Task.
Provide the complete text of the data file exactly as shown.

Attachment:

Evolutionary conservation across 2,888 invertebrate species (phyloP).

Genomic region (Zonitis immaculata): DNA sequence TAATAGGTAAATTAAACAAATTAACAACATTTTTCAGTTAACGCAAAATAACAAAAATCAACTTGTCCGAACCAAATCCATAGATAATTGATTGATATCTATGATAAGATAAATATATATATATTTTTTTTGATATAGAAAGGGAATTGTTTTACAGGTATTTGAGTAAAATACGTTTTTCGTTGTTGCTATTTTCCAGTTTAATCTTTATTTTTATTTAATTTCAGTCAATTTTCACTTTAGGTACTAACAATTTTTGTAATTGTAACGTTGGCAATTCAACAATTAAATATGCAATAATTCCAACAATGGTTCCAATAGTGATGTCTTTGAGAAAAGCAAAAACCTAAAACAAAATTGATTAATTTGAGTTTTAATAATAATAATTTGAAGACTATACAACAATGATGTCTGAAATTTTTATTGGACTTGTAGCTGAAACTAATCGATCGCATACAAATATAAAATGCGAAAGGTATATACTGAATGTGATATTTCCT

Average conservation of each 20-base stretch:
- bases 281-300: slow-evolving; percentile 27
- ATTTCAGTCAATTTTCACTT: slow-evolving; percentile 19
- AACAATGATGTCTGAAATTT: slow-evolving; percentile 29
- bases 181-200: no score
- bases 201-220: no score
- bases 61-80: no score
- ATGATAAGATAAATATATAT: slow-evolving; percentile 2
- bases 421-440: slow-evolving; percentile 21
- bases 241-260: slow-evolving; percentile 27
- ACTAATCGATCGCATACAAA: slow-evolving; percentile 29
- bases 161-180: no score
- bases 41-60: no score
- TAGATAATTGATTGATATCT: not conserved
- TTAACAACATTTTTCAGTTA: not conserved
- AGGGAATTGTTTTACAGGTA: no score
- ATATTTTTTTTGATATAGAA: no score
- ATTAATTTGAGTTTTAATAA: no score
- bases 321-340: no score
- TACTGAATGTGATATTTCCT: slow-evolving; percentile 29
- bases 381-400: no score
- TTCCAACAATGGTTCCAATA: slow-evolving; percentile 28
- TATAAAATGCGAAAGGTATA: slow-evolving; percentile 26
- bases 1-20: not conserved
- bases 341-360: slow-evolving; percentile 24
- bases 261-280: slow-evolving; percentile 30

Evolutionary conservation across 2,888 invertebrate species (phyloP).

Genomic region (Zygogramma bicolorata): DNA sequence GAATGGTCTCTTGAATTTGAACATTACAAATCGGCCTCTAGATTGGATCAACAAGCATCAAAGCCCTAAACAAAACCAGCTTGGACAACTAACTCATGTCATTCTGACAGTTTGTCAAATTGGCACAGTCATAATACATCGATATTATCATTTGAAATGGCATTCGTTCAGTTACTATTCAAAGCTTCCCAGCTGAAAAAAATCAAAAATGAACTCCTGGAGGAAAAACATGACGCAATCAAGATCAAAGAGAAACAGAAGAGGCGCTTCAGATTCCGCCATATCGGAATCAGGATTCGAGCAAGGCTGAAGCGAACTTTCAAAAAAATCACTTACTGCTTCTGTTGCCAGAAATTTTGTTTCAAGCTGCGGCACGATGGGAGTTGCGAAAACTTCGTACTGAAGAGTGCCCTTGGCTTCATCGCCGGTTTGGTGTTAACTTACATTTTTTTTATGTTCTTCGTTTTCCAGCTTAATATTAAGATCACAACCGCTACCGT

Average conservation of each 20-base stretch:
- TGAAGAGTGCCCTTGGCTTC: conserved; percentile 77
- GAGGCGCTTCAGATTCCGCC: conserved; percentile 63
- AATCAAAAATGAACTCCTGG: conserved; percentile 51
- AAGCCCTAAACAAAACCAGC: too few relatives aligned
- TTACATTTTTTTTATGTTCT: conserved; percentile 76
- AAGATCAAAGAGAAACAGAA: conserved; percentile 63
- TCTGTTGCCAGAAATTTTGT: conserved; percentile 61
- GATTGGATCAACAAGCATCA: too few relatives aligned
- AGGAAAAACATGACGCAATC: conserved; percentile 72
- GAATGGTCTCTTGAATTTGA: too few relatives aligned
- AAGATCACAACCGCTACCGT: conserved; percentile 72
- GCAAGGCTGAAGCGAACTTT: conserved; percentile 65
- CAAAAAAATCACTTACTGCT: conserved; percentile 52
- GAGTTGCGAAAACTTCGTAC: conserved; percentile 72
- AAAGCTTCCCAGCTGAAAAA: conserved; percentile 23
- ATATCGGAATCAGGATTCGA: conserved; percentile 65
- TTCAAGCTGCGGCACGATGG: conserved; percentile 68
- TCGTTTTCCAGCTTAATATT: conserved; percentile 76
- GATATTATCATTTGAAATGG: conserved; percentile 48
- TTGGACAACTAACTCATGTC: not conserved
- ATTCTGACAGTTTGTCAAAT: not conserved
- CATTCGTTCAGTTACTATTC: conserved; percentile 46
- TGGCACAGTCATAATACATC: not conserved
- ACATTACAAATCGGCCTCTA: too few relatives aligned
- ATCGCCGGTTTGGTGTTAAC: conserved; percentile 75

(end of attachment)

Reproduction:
Evolutionary conservation across 2,888 invertebrate species (phyloP).

Genomic region (Zonitis immaculata): DNA sequence TAATAGGTAAATTAAACAAATTAACAACATTTTTCAGTTAACGCAAAATAACAAAAATCAACTTGTCCGAACCAAATCCATAGATAATTGATTGATATCTATGATAAGATAAATATATATATATTTTTTTTGATATAGAAAGGGAATTGTTTTACAGGTATTTGAGTAAAATACGTTTTTCGTTGTTGCTATTTTCCAGTTTAATCTTTATTTTTATTTAATTTCAGTCAATTTTCACTTTAGGTACTAACAATTTTTGTAATTGTAACGTTGGCAATTCAACAATTAAATATGCAATAATTCCAACAATGGTTCCAATAGTGATGTCTTTGAGAAAAGCAAAAACCTAAAACAAAATTGATTAATTTGAGTTTTAATAATAATAATTTGAAGACTATACAACAATGATGTCTGAAATTTTTATTGGACTTGTAGCTGAAACTAATCGATCGCATACAAATATAAAATGCGAAAGGTATATACTGAATGTGATATTTCCT

Average conservation of each 20-base stretch:
- bases 281-300: slow-evolving; percentile 27
- ATTTCAGTCAATTTTCACTT: slow-evolving; percentile 19
- AACAATGATGTCTGAAATTT: slow-evolving; percentile 29
- bases 181-200: no score
- bases 201-220: no score
- bases 61-80: no score
- ATGATAAGATAAATATATAT: slow-evolving; percentile 2
- bases 421-440: slow-evolving; percentile 21
- bases 241-260: slow-evolving; percentile 27
- ACTAATCGATCGCATACAAA: slow-evolving; percentile 29
- bases 161-180: no score
- bases 41-60: no score
- TAGATAATTGATTGATATCT: not conserved
- TTAACAACATTTTTCAGTTA: not conserved
- AGGGAATTGTTTTACAGGTA: no score
- ATATTTTTTTTGATATAGAA: no score
- ATTAATTTGAGTTTTAATAA: no score
- bases 321-340: no score
- TACTGAATGTGATATTTCCT: slow-evolving; percentile 29
- bases 381-400: no score
- TTCCAACAATGGTTCCAATA: slow-evolving; percentile 28
- TATAAAATGCGAAAGGTATA: slow-evolving; percentile 26
- bases 1-20: not conserved
- bases 341-360: slow-evolving; percentile 24
- bases 261-280: slow-evolving; percentile 30

Evolutionary conservation across 2,888 invertebrate species (phyloP).

Genomic region (Zygogramma bicolorata): DNA sequence GAATGGTCTCTTGAATTTGAACATTACAAATCGGCCTCTAGATTGGATCAACAAGCATCAAAGCCCTAAACAAAACCAGCTTGGACAACTAACTCATGTCATTCTGACAGTTTGTCAAATTGGCACAGTCATAATACATCGATATTATCATTTGAAATGGCATTCGTTCAGTTACTATTCAAAGCTTCCCAGCTGAAAAAAATCAAAAATGAACTCCTGGAGGAAAAACATGACGCAATCAAGATCAAAGAGAAACAGAAGAGGCGCTTCAGATTCCGCCATATCGGAATCAGGATTCGAGCAAGGCTGAAGCGAACTTTCAAAAAAATCACTTACTGCTTCTGTTGCCAGAAATTTTGTTTCAAGCTGCGGCACGATGGGAGTTGCGAAAACTTCGTACTGAAGAGTGCCCTTGGCTTCATCGCCGGTTTGGTGTTAACTTACATTTTTTTTATGTTCTTCGTTTTCCAGCTTAATATTAAGATCACAACCGCTACCGT

Average conservation of each 20-base stretch:
- TGAAGAGTGCCCTTGGCTTC: conserved; percentile 77
- GAGGCGCTTCAGATTCCGCC: conserved; percentile 63
- AATCAAAAATGAACTCCTGG: conserved; percentile 51
- AAGCCCTAAACAAAACCAGC: too few relatives aligned
- TTACATTTTTTTTATGTTCT: conserved; percentile 76
- AAGATCAAAGAGAAACAGAA: conserved; percentile 63
- TCTGTTGCCAGAAATTTTGT: conserved; percentile 61
- GATTGGATCAACAAGCATCA: too few relatives aligned
- AGGAAAAACATGACGCAATC: conserved; percentile 72
- GAATGGTCTCTTGAATTTGA: too few relatives aligned
- AAGATCACAACCGCTACCGT: conserved; percentile 72
- GCAAGGCTGAAGCGAACTTT: conserved; percentile 65
- CAAAAAAATCACTTACTGCT: conserved; percentile 52
- GAGTTGCGAAAACTTCGTAC: conserved; percentile 72
- AAAGCTTCCCAGCTGAAAAA: conserved; percentile 23
- ATATCGGAATCAGGATTCGA: conserved; percentile 65
- TTCAAGCTGCGGCACGATGG: conserved; percentile 68
- TCGTTTTCCAGCTTAATATT: conserved; percentile 76
- GATATTATCATTTGAAATGG: conserved; percentile 48
- TTGGACAACTAACTCATGTC: not conserved
- ATTCTGACAGTTTGTCAAAT: not conserved
- CATTCGTTCAGTTACTATTC: conserved; percentile 46
- TGGCACAGTCATAATACATC: not conserved
- ACATTACAAATCGGCCTCTA: too few relatives aligned
- ATCGCCGGTTTGGTGTTAAC: conserved; percentile 75